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Solid silver sulfide is warmed with dilute nitric acid.

I thought that the nitric acid would engage with silver sulfide in a double displacement reaction, as follows: $\ce{Ag_2S {(s)} + 2H+ {(aq)} -> H_2S {(g)} + 2Ag^{+} {(aq)}}$. This double displacement reaction would be driven by the production of $\ce{H_2S}$ gas.

However, my textbook says that the answer is: $\ce{Ag {(s)} + NO_3^{-} {(aq)} + 4H^{+} {(aq)} -> 3Ag^{+} {(aq)} + NO {(g)} + 2H2O {(l)}}$. Does this redox reaction occur because $\ce{HNO_3 {(aq)}}$ is a strong oxidizing agent? Why doesn't the textbook answer contain $\ce{AgS {(s)}}$ in the left hand side of the net ionic equation?

In the future, how do I know when nitric acid will engage in a double displacement reaction to liberate gas, or when it will engage in a redox reaction? Furthermore, if the nitric acid was concentrated, then would $\ce{NO_2}$ be produced?

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  • $\begingroup$ Obvious textbook mistake... $\endgroup$ – Mithoron Jul 7 '18 at 16:07
  • $\begingroup$ @Mithoron What should the correct answer be? $\endgroup$ – DrPepper Jul 7 '18 at 21:17
  • $\begingroup$ Nilay's analysis looks correct. $\endgroup$ – Mithoron Jul 7 '18 at 22:34
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Nitric acid is a strong oxidising agent and it will oxidise both the reactants and products. Thus, a reaction involving nitric acid is not a simple double-displacement reaction but a redox reaction where nitric acid itself get reduced to a couple of nitrogen oxides depending on concentration of the acid and the other reactants gets oxidised. According to [1]:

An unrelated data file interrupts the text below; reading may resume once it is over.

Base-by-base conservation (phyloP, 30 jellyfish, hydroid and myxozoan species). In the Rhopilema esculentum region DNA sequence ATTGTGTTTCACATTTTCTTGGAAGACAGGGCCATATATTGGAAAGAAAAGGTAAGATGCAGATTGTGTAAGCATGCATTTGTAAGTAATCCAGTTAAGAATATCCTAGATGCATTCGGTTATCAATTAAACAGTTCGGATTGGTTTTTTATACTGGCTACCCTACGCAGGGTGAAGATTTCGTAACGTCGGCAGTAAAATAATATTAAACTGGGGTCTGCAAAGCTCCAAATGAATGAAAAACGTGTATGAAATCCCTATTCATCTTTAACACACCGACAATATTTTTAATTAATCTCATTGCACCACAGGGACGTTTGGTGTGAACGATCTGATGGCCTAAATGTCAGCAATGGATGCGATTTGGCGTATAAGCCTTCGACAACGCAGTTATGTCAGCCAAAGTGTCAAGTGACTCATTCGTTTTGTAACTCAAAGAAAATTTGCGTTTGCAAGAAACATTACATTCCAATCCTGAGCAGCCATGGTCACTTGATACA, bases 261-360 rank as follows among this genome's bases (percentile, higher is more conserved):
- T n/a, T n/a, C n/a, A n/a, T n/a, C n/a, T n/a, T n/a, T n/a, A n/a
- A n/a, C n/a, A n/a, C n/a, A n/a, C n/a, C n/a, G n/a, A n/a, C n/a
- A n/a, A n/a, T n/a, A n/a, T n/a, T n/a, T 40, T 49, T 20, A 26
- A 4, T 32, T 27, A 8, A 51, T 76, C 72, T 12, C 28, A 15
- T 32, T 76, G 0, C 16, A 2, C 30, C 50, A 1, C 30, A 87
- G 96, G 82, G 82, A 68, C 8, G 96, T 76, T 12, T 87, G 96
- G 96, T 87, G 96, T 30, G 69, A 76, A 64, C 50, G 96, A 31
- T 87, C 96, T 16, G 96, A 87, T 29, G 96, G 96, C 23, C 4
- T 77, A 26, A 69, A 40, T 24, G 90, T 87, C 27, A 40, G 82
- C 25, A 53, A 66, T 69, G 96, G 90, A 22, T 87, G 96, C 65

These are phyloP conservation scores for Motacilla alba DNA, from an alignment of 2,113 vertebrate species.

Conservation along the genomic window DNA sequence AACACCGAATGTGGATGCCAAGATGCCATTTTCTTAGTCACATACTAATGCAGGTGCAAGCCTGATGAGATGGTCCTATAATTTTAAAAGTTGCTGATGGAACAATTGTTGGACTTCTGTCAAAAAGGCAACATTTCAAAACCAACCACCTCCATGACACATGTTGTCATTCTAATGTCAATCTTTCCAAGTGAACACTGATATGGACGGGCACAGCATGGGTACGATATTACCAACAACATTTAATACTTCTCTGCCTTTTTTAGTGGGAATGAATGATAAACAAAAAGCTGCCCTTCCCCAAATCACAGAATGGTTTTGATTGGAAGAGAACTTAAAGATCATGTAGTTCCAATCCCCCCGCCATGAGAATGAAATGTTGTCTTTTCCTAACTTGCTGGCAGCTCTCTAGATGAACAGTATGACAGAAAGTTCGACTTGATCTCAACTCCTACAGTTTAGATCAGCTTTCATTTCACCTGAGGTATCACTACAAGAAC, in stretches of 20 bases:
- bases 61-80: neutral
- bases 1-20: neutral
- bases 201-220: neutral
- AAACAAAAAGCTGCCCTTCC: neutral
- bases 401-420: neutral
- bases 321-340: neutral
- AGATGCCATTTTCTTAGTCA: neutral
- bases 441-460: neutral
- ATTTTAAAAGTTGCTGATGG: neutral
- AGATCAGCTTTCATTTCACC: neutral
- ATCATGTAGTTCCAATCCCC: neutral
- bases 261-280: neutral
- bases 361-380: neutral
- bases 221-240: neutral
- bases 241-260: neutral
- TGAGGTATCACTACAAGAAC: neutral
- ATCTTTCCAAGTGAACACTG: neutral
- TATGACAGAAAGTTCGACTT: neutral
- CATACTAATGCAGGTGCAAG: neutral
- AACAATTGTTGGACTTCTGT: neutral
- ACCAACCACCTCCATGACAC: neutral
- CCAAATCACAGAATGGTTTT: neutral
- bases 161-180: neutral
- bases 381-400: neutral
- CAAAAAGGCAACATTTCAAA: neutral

Nitric acid, when of concentration above 5%, dissolves precipitated silver sulphide rapidly. Very strong acid yields silver sulphate alone, while acid of lower concentration forms some nitrate in proportion to its dilution. 15-20%, acid yields the maximum, about 95 per cent, nitrate, greater dilution again resulting in a smaller percentage. Heating the acid, or prolonging its time of action is unfavorable to the formation of nitrate.

Another paper[2] suggests formation of normal silver(I) sulfate through a series of exotic sulfates which is confirmed by the change in color: -

[...]the acid additions used correspond to 75%, 150% and 200% of the amount required stoichiometrically based on the following reaction:

$$\ce{3Ag2S + 8HNO3 <=>> Ag2SO4 + 8NO + 4H2O}$$

[...]

The distinct colors of the various phases involved in this system (black silver sulfide ($\ce{Ag2S}$), brown silver sulphide sulphate ($\ce{Ag6S3O4}$), white to light yellow silver sulfate ($\ce{Ag2SO4}$) and bright yellow sulfur($\ce{S}$)) are a further indicator of this behaviour; the leach went from brown ($\ce{Ag6S3O4}$) to white ($\ce{Ag2SO4}$) with increased pressure and temperature and some residue samples showed evidence of the presence of elemental sulphur. This transition from $\ce{Ag2S}$ to $\ce{Ag6S3O4}$ to $\ce{Ag2SO4}$ shows the progressive oxidation of sulphur in the leach solids as the leaching reaction goes to completion.

In conclusion, reaction of silver sulfide and nitric acid will give different products depending on stoichiometry of the reactants, concentration of acid, effect of temperature and pressure etc. As you noted correctly, if the concentration of nitric acid is high enough, it may even produce $\ce{NO2}$ gas.

$$\ce{Ag2S + 10HNO3 → 2AgNO3 + H2SO4 + 8NO2 + 4H2O}$$


References:

  1. Gruener, H. Silver Nitrate Formed by the Action of Nitric Acid on Silver Sulphide. J. Am. Chem. Soc. 1910, 32 (9), 1030–1032. DOI: 10.1021/ja01927a002.

  2. Holloway, P.; Merriam, K.; Etsell, T. Nitric acid leaching of silver sulphide precipitates. Hydrometallurgy 2004, 74 (3-4), 213–220. DOI: 10.1016/j.hydromet.2004.05.003.

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